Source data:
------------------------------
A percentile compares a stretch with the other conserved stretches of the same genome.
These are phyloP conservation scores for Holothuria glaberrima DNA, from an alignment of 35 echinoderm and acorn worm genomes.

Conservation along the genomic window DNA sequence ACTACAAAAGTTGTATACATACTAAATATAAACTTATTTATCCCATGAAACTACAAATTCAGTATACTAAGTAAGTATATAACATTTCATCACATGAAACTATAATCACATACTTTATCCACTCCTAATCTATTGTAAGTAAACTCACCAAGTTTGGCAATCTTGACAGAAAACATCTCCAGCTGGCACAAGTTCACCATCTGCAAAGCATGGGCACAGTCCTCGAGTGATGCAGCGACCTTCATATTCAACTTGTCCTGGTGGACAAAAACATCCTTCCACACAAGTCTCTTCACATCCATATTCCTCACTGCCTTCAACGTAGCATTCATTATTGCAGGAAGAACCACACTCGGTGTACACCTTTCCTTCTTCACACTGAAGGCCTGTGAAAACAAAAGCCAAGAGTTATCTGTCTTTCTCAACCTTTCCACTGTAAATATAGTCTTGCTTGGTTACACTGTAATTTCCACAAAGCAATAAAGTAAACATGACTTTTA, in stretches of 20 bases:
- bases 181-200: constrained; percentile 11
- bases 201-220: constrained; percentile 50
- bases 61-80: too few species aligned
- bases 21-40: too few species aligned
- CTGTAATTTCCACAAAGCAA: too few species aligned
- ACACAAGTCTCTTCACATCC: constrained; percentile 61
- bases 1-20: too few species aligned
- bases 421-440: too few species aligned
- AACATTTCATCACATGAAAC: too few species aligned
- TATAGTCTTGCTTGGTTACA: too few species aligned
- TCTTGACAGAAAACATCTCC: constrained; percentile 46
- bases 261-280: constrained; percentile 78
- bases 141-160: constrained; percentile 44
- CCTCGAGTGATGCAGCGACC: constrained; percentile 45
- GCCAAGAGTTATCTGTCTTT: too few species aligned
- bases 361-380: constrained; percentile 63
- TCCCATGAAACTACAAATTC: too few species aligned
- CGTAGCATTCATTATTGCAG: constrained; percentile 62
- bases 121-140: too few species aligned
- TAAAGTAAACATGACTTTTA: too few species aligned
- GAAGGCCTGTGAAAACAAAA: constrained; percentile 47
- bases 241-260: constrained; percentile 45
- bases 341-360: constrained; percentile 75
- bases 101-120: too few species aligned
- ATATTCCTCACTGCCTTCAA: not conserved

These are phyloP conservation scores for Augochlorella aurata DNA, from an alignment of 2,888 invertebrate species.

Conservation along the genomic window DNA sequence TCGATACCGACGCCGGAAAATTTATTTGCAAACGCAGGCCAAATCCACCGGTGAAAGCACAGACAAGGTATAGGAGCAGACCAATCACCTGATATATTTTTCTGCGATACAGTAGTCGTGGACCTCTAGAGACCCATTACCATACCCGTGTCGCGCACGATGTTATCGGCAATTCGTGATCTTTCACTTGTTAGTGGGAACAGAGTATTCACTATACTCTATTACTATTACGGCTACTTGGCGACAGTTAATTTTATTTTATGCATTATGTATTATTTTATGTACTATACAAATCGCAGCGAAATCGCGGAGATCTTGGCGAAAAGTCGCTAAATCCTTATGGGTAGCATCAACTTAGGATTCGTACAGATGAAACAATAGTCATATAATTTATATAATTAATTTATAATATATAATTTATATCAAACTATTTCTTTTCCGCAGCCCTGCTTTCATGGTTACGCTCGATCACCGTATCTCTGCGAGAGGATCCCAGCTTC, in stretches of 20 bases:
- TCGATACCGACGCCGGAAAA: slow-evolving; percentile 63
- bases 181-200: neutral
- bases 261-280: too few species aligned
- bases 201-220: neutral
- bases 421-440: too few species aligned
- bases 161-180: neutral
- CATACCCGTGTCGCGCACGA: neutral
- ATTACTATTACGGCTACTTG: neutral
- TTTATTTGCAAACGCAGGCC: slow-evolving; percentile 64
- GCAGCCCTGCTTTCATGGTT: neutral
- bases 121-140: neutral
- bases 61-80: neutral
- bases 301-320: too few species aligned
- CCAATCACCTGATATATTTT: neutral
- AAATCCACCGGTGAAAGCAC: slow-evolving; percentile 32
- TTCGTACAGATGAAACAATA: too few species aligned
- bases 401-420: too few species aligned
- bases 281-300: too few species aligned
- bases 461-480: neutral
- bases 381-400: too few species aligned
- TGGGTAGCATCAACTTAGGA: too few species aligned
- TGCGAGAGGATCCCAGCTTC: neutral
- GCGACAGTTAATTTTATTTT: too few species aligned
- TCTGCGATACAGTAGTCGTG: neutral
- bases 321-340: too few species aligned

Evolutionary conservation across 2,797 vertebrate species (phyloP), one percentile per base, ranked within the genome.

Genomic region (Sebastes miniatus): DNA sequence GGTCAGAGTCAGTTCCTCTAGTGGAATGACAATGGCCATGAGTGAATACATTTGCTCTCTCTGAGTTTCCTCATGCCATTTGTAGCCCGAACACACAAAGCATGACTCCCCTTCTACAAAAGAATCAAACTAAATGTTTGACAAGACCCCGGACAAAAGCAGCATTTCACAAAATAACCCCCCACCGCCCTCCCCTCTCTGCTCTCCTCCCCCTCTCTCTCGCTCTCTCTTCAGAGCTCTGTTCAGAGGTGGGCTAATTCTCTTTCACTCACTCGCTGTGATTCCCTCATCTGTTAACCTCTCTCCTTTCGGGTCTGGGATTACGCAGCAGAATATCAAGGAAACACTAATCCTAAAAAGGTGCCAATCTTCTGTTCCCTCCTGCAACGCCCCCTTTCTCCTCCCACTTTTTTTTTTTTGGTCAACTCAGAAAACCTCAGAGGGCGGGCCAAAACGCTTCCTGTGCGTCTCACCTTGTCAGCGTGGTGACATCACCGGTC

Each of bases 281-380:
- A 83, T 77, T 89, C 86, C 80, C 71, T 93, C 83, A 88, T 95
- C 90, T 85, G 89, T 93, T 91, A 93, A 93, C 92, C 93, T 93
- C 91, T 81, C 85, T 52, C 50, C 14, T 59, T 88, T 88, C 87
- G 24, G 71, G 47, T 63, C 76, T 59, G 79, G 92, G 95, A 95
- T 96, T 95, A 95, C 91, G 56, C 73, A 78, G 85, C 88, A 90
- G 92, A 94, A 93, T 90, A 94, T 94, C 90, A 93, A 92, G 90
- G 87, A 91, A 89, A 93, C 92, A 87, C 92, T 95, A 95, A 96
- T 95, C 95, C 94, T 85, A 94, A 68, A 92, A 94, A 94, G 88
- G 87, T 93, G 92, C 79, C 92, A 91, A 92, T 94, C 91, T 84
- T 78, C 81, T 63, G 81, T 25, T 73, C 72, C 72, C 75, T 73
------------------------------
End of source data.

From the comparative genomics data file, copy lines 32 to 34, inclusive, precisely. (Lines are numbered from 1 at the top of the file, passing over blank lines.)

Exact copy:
- bases 181-200: neutral
- bases 261-280: too few species aligned
- bases 201-220: neutral